From the Associated Press to the Atlantic Wire and beyond, President Barrack Obama’s new stimulus plan is gathering the expected amount of controversy and bile. As stated in the previously mentioned Wire, the plan has two main chunks: “A $100 billion tax credit for businesses and $50 billion on infrastructure spending.”
After the previous stimulus of $780 billion, $150 billion is a refreshingly reasonable amount to spend.
While politicians squabble and Democrats beg for Republican cooperation, one has to think about the possible consequences of another stimulus.
However, this stimulus idea focuses more on long-term investments. Rebuilding America’s crumbling infrastructure has been on the nation’s to-do list for nearly a decade, so the sooner it gets done the better off America will be. The second, larger chunk of the plan is meant for businesses.
If the plan focuses on small businesses instead of large corporations, it might be worth the $150 billion price tag. It’s better than giving the money to the banks and the current administration has worked to be pro-small business, which forms a large part of the American economy.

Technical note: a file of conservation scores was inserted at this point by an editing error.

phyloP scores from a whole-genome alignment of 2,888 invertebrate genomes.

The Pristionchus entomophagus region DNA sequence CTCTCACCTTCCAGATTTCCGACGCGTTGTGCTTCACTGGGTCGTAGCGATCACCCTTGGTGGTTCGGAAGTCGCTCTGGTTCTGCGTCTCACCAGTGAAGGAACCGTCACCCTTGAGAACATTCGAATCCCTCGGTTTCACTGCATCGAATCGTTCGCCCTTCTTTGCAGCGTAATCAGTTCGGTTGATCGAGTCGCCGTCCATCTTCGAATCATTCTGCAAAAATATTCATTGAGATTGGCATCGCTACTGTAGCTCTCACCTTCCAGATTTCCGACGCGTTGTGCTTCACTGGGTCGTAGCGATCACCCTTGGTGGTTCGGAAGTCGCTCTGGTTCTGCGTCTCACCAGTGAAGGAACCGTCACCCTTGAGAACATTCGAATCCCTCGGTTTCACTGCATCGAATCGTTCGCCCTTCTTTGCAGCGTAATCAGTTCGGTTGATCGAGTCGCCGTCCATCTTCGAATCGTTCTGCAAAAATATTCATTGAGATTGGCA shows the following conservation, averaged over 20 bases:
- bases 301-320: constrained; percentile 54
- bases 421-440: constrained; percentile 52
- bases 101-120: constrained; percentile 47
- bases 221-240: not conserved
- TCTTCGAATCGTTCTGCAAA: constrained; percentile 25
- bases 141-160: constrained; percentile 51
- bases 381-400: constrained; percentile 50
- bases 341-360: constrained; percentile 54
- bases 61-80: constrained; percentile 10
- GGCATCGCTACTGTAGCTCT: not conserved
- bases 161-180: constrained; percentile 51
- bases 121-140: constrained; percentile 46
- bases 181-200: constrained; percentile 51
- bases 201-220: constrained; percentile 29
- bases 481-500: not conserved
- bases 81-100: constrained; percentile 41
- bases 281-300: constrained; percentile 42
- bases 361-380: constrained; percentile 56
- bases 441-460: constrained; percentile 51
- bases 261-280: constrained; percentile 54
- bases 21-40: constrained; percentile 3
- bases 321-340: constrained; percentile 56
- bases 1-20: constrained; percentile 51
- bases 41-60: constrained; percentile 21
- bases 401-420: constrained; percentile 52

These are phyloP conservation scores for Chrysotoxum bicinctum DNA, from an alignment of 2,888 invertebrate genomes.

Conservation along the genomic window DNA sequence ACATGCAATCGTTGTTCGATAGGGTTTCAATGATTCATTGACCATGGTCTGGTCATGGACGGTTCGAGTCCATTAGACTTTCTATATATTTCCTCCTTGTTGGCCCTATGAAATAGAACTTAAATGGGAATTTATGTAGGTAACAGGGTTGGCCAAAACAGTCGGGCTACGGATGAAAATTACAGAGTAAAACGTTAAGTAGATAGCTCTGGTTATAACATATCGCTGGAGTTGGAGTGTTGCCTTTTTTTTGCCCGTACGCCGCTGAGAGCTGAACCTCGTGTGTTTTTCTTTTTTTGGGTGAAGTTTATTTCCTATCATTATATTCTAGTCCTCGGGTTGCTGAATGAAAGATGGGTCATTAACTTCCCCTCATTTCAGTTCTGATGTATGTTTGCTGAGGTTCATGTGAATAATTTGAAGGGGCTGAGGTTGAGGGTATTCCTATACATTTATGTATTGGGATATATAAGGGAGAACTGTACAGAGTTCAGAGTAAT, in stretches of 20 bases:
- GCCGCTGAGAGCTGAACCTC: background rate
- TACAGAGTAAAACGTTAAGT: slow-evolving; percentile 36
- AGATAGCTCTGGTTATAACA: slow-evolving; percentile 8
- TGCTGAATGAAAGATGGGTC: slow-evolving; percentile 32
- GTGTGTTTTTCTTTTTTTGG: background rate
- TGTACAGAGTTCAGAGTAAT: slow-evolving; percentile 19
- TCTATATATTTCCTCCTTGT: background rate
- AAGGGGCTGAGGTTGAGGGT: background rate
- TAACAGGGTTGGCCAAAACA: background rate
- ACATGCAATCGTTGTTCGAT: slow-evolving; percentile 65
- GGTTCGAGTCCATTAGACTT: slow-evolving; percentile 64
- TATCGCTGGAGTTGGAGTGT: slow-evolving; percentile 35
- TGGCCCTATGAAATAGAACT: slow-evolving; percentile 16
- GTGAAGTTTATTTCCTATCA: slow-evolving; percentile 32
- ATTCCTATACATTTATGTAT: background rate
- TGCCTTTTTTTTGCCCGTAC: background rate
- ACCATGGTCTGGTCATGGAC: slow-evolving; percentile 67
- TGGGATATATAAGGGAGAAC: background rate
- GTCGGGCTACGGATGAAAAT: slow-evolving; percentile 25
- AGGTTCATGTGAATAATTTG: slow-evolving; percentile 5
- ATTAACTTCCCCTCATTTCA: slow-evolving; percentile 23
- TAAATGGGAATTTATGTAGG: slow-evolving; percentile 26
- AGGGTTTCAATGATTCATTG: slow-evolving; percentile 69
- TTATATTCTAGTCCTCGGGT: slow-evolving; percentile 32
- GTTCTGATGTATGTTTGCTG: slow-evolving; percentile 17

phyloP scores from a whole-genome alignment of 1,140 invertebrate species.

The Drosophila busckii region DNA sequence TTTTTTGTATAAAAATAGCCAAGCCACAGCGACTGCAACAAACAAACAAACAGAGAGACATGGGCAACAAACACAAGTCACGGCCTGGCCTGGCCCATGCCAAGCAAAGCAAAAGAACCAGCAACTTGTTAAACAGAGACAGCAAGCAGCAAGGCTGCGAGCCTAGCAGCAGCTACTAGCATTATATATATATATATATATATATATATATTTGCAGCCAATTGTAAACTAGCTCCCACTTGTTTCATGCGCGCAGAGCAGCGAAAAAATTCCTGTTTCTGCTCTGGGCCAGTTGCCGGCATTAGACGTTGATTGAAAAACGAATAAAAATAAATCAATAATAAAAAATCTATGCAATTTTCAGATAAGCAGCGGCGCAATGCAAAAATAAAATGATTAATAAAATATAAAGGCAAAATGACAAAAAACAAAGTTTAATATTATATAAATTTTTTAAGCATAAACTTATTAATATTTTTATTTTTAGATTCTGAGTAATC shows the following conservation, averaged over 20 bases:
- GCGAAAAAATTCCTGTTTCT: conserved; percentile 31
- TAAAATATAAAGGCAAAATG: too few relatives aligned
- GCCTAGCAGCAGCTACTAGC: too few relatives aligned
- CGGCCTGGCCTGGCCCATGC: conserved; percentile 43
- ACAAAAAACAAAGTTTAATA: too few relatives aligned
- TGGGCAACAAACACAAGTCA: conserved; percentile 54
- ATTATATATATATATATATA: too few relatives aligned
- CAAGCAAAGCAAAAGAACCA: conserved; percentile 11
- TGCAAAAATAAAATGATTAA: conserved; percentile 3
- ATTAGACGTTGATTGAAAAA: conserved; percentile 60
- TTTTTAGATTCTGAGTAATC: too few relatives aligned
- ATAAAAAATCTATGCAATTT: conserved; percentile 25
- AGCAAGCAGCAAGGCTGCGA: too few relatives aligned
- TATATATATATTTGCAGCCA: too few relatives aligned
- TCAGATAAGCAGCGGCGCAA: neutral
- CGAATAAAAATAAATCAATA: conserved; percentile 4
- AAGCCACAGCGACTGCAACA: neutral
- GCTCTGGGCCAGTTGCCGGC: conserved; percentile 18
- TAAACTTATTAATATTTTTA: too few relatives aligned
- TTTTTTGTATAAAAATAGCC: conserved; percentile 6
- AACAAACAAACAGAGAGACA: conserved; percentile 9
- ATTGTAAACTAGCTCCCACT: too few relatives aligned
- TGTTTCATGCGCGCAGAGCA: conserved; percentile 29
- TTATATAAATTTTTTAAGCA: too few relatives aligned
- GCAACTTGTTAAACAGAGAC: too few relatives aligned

Of course, another complaint is this stimulus will add more money to the national deficit. Those who pose this question have a point, but when asked “What will this deficit mean for our children?” one should ask “What will all of these ruined roads and businesses mean for our country?”
There’s no easy answer here. If the bill passes we get better roads and a boom for business, but we also get a larger deficit. Between the rock of the national deficit and the hard place of our ironically crumbling infrastructure, a choice must be made.
Unfortunately, with an election looming, that is very unlikely to happen. Even as President Obama prepares this stimulus package to win over voters in preparation for 2012, there will be those who will shout against and for the bill in the name of re-election.
Re-election or not, deciding on passing this stimulus cannot turn into another year long debate like healthcare did. Here, the upcoming election can be used as a prodding force to get Congress to make up its mind and work to pass or kill this stimulus. Honestly, I’m fine either way. Just do it quickly, cleanly and in a way that doesn’t embarrass everyone when we hear about it.
President Obama has a good idea here, at least in terms of directing the funds to where they need to be. But he’d better be prepared for what happens if it passes, because I don’t recall TARP being wildly popular, either. Pass or not, at least he’s finally trying to fix some of this country’s problems. It would be nice if Congress followed suit.